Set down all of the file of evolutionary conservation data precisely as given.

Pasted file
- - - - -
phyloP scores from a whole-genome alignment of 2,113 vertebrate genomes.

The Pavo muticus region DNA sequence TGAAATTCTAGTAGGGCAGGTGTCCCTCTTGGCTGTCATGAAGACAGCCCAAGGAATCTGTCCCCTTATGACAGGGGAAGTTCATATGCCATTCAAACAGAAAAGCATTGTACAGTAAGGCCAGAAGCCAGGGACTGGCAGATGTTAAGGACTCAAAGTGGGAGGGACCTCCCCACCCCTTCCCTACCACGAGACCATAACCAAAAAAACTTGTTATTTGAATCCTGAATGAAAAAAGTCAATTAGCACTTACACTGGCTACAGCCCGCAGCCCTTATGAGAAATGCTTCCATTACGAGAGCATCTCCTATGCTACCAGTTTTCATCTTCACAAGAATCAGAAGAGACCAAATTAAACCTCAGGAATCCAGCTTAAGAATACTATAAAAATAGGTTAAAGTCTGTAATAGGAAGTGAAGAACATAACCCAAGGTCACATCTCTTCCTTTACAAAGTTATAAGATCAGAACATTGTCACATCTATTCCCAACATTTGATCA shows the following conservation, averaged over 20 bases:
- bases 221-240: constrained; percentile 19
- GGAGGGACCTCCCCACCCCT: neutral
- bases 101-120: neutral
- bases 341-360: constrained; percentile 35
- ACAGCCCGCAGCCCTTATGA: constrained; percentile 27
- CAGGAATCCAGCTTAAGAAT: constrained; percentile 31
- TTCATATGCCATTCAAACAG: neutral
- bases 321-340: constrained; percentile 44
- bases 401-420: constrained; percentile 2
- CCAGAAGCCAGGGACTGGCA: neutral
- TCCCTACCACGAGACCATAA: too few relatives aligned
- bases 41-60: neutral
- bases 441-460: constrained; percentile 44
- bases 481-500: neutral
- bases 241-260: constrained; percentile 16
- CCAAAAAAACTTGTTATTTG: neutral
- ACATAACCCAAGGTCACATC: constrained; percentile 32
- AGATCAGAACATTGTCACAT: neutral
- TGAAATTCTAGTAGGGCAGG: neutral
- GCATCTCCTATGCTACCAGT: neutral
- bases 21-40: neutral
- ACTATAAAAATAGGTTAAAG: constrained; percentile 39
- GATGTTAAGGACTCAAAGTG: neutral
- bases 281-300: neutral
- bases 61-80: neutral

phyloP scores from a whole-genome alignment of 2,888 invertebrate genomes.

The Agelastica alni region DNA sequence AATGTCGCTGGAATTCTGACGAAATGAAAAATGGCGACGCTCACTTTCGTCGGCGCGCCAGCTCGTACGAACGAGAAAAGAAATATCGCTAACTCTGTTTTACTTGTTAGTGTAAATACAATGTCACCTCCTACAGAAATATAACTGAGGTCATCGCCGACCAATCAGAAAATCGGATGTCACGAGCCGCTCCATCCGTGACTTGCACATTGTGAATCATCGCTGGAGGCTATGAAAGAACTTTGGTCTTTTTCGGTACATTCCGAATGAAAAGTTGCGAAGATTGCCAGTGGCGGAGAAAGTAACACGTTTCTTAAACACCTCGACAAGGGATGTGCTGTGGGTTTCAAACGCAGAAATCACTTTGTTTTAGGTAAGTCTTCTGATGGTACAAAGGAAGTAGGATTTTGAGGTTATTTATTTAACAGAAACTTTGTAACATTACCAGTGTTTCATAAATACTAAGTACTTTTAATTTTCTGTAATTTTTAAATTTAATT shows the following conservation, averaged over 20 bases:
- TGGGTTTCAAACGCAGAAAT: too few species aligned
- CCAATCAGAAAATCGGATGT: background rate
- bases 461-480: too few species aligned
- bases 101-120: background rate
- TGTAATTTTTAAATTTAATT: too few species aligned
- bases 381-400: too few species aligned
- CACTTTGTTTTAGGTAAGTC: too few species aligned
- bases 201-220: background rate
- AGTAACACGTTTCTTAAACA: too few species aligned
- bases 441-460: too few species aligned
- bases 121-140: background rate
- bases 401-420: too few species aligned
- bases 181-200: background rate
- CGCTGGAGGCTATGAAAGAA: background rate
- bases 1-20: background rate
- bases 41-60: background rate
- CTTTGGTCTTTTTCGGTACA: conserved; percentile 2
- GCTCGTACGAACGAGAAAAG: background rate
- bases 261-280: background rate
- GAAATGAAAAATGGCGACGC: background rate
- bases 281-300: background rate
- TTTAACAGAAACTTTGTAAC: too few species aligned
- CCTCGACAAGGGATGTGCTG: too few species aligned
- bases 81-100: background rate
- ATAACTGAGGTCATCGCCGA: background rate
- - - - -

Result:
phyloP scores from a whole-genome alignment of 2,113 vertebrate genomes.

The Pavo muticus region DNA sequence TGAAATTCTAGTAGGGCAGGTGTCCCTCTTGGCTGTCATGAAGACAGCCCAAGGAATCTGTCCCCTTATGACAGGGGAAGTTCATATGCCATTCAAACAGAAAAGCATTGTACAGTAAGGCCAGAAGCCAGGGACTGGCAGATGTTAAGGACTCAAAGTGGGAGGGACCTCCCCACCCCTTCCCTACCACGAGACCATAACCAAAAAAACTTGTTATTTGAATCCTGAATGAAAAAAGTCAATTAGCACTTACACTGGCTACAGCCCGCAGCCCTTATGAGAAATGCTTCCATTACGAGAGCATCTCCTATGCTACCAGTTTTCATCTTCACAAGAATCAGAAGAGACCAAATTAAACCTCAGGAATCCAGCTTAAGAATACTATAAAAATAGGTTAAAGTCTGTAATAGGAAGTGAAGAACATAACCCAAGGTCACATCTCTTCCTTTACAAAGTTATAAGATCAGAACATTGTCACATCTATTCCCAACATTTGATCA shows the following conservation, averaged over 20 bases:
- bases 221-240: constrained; percentile 19
- GGAGGGACCTCCCCACCCCT: neutral
- bases 101-120: neutral
- bases 341-360: constrained; percentile 35
- ACAGCCCGCAGCCCTTATGA: constrained; percentile 27
- CAGGAATCCAGCTTAAGAAT: constrained; percentile 31
- TTCATATGCCATTCAAACAG: neutral
- bases 321-340: constrained; percentile 44
- bases 401-420: constrained; percentile 2
- CCAGAAGCCAGGGACTGGCA: neutral
- TCCCTACCACGAGACCATAA: too few relatives aligned
- bases 41-60: neutral
- bases 441-460: constrained; percentile 44
- bases 481-500: neutral
- bases 241-260: constrained; percentile 16
- CCAAAAAAACTTGTTATTTG: neutral
- ACATAACCCAAGGTCACATC: constrained; percentile 32
- AGATCAGAACATTGTCACAT: neutral
- TGAAATTCTAGTAGGGCAGG: neutral
- GCATCTCCTATGCTACCAGT: neutral
- bases 21-40: neutral
- ACTATAAAAATAGGTTAAAG: constrained; percentile 39
- GATGTTAAGGACTCAAAGTG: neutral
- bases 281-300: neutral
- bases 61-80: neutral

phyloP scores from a whole-genome alignment of 2,888 invertebrate genomes.

The Agelastica alni region DNA sequence AATGTCGCTGGAATTCTGACGAAATGAAAAATGGCGACGCTCACTTTCGTCGGCGCGCCAGCTCGTACGAACGAGAAAAGAAATATCGCTAACTCTGTTTTACTTGTTAGTGTAAATACAATGTCACCTCCTACAGAAATATAACTGAGGTCATCGCCGACCAATCAGAAAATCGGATGTCACGAGCCGCTCCATCCGTGACTTGCACATTGTGAATCATCGCTGGAGGCTATGAAAGAACTTTGGTCTTTTTCGGTACATTCCGAATGAAAAGTTGCGAAGATTGCCAGTGGCGGAGAAAGTAACACGTTTCTTAAACACCTCGACAAGGGATGTGCTGTGGGTTTCAAACGCAGAAATCACTTTGTTTTAGGTAAGTCTTCTGATGGTACAAAGGAAGTAGGATTTTGAGGTTATTTATTTAACAGAAACTTTGTAACATTACCAGTGTTTCATAAATACTAAGTACTTTTAATTTTCTGTAATTTTTAAATTTAATT shows the following conservation, averaged over 20 bases:
- TGGGTTTCAAACGCAGAAAT: too few species aligned
- CCAATCAGAAAATCGGATGT: background rate
- bases 461-480: too few species aligned
- bases 101-120: background rate
- TGTAATTTTTAAATTTAATT: too few species aligned
- bases 381-400: too few species aligned
- CACTTTGTTTTAGGTAAGTC: too few species aligned
- bases 201-220: background rate
- AGTAACACGTTTCTTAAACA: too few species aligned
- bases 441-460: too few species aligned
- bases 121-140: background rate
- bases 401-420: too few species aligned
- bases 181-200: background rate
- CGCTGGAGGCTATGAAAGAA: background rate
- bases 1-20: background rate
- bases 41-60: background rate
- CTTTGGTCTTTTTCGGTACA: conserved; percentile 2
- GCTCGTACGAACGAGAAAAG: background rate
- bases 261-280: background rate
- GAAATGAAAAATGGCGACGC: background rate
- bases 281-300: background rate
- TTTAACAGAAACTTTGTAAC: too few species aligned
- CCTCGACAAGGGATGTGCTG: too few species aligned
- bases 81-100: background rate
- ATAACTGAGGTCATCGCCGA: background rate